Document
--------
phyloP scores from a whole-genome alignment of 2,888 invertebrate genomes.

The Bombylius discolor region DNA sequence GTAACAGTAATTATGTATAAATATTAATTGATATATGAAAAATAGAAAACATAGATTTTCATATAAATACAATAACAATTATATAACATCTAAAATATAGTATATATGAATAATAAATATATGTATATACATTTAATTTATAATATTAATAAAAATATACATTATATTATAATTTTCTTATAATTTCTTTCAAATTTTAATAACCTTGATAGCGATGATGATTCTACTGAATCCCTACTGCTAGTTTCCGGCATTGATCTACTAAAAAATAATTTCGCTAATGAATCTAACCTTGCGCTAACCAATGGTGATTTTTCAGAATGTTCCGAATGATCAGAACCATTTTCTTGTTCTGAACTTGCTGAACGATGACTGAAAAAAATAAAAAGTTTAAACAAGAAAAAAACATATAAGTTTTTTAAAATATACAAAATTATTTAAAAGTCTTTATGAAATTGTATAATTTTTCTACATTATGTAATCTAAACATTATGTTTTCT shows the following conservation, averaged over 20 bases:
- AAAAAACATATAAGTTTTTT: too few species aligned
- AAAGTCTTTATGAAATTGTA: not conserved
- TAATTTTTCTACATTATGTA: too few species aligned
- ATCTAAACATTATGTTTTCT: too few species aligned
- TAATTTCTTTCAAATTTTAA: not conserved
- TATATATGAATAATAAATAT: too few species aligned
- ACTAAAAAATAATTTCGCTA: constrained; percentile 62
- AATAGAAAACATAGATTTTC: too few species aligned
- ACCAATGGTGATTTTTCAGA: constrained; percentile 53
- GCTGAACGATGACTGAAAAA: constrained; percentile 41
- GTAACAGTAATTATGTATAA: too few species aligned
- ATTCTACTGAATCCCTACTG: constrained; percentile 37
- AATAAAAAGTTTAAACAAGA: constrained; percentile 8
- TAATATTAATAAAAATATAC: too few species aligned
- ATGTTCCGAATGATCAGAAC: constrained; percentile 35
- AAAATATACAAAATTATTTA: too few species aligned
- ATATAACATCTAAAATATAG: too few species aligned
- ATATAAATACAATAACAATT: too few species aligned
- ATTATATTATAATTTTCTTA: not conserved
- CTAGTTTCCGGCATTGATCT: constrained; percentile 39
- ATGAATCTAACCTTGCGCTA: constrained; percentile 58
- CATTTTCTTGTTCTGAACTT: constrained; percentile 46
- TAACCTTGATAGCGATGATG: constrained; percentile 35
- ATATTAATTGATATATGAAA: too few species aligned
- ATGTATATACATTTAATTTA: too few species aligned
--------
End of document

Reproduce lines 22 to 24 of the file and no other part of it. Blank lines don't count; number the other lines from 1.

- CTAGTTTCCGGCATTGATCT: constrained; percentile 39
- ATGAATCTAACCTTGCGCTA: constrained; percentile 58
- CATTTTCTTGTTCTGAACTT: constrained; percentile 46